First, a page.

M A T H E M A T I C S
The following feature story appeared in the campus publication MOSAIC in November, 1997. Although some of the courses, students, and faculty members referenced in the story may have changed in the meantime, it still provides a full and accurate picture of the Mathematics Department. For the most current course information and faculty listing, we encourage you to visit the program's homepage.
The numbers don't tell the whole story
It is tempting to characterize Trinitys mathematics department by the impressive numbers it can present. The department provides about 10 majors in each graduating class with a rigorous degree program and a low student-to-faculty ratio. At the same time, the department provides about half of Trinitys undergraduates hundreds of students each year with the mathematics and statistics courses that underpin aspects of sociology, economics, biology, and several other disciplines. And heres a number for the Colleges mathematicians to take pride in: four of Trinitys last seven valedictorians have been mathematics majors.
But, as mathematics students at Trinity know, numbers dont tell the whole story. According to Seabury Professor of Mathematics and Natural Philosophy David A. Robbins, who chairs the mathematics department, mathematics students are expected not only to perform mathematical operations correctly but also to think, analyze, and communicate. He offers the example of a lab assignment in his first-year calculus course in which students are given fictionalized tax-table information and a number of related problems to solve. They must learn a number of vocabulary definitions, apply various mathematical functions, provide approximations, and explain their assumptions as part of a 10-page lab report that is treated much like a writing assignment in any other course.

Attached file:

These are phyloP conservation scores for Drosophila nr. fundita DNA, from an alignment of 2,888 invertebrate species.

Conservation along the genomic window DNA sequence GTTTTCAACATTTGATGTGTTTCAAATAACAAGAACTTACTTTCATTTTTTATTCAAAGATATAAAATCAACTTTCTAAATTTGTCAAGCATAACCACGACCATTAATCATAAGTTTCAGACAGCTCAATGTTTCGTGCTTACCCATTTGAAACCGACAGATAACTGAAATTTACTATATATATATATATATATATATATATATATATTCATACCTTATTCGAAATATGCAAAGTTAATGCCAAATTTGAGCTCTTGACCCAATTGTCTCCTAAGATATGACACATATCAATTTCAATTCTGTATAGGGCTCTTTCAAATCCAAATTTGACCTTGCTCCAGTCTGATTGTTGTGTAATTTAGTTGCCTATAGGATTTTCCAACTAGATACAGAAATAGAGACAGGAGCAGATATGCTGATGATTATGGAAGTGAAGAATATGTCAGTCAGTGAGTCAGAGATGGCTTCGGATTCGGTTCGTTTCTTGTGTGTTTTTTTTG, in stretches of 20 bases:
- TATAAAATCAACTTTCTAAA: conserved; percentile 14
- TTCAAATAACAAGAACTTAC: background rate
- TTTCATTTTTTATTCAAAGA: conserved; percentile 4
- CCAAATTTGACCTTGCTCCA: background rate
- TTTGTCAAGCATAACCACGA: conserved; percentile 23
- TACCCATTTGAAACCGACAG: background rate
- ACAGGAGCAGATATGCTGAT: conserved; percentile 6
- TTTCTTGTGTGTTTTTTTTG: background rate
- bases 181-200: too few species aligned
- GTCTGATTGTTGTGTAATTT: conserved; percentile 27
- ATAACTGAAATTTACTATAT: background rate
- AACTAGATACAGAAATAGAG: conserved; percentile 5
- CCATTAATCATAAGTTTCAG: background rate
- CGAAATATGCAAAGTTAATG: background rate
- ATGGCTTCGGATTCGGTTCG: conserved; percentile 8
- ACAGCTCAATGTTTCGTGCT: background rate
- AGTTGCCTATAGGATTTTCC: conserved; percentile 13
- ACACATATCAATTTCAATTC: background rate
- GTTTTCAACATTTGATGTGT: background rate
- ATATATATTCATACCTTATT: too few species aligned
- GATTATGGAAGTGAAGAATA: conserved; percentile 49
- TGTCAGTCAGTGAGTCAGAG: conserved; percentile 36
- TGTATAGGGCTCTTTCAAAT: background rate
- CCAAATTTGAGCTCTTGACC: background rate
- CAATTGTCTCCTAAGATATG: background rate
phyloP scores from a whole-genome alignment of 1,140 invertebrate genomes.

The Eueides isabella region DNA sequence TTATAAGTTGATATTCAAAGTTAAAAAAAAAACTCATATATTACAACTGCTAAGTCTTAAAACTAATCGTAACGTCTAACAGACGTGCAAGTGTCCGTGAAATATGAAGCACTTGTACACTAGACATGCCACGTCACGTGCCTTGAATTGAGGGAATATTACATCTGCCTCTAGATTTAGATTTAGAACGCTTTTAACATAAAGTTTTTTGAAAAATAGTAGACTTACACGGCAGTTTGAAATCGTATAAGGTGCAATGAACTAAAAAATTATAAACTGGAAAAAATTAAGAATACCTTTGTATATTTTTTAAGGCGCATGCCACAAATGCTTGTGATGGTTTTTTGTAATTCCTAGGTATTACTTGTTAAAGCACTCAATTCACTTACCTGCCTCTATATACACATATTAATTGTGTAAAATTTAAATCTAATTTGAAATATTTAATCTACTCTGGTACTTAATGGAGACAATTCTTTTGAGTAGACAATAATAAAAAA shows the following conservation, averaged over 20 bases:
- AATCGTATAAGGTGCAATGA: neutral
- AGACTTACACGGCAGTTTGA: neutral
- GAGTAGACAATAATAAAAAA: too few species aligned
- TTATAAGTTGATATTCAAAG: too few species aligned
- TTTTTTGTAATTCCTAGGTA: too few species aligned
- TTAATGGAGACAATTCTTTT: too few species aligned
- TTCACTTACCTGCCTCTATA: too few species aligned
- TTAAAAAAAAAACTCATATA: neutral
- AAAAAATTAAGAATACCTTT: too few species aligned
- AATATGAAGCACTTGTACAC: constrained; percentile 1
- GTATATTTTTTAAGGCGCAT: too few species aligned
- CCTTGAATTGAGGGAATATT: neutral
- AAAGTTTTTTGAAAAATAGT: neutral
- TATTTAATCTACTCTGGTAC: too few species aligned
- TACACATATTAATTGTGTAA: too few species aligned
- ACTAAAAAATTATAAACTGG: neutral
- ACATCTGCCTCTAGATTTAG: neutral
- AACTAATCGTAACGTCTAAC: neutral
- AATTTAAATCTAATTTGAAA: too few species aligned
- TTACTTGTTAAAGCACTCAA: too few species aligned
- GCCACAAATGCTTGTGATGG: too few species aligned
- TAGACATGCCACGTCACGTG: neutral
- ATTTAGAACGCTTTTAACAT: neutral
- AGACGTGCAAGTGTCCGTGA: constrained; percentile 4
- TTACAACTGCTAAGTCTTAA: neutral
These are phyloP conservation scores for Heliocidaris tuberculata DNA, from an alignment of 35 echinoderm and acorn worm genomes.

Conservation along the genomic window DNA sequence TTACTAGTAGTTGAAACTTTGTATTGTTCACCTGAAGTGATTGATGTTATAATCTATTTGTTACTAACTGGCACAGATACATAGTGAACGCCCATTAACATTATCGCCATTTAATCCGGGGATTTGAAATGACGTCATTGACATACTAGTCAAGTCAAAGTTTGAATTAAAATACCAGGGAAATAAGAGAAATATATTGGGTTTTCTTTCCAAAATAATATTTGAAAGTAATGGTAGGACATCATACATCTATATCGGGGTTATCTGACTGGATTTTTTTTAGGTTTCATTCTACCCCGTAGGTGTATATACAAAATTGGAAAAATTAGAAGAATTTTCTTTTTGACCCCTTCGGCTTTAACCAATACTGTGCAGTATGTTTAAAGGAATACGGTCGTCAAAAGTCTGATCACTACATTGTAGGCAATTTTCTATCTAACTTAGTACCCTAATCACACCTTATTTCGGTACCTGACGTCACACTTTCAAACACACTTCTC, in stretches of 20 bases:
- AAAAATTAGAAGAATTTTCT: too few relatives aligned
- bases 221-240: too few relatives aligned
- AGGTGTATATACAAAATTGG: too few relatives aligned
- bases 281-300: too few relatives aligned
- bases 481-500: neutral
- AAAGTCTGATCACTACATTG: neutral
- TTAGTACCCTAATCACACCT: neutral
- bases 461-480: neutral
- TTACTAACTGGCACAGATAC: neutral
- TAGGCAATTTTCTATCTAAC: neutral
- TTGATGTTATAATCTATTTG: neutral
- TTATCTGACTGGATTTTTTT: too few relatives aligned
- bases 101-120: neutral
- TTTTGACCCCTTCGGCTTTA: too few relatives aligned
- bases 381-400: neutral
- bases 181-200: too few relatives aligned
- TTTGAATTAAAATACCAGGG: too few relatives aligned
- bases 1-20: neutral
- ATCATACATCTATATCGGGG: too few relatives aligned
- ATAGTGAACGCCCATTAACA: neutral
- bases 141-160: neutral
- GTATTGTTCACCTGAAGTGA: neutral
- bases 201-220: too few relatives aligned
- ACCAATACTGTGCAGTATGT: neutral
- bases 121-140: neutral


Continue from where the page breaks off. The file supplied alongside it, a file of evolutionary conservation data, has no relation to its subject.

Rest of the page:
We want to know: What kind of problem-solving tools and arguments can you build? and How can you use available information to make reasonable estimates in a given problem? says Robbins. Were not just looking for answers. What were looking for is solutions.
Hard work, strong support
Finding solutions, according to many mathematics students at Trinity, is rigorous work. It involves spending hours and hours on one homework assignment and is the main reason why collaborative studying initiated by students themselves and encouraged by faculty members is fundamental to the experience and culture of mathematics majors. Says Jedidiah Belcher Northridge 98, Math majors are a small group. Because were small and because the homework is hard, we have to work together. We really bond because of it.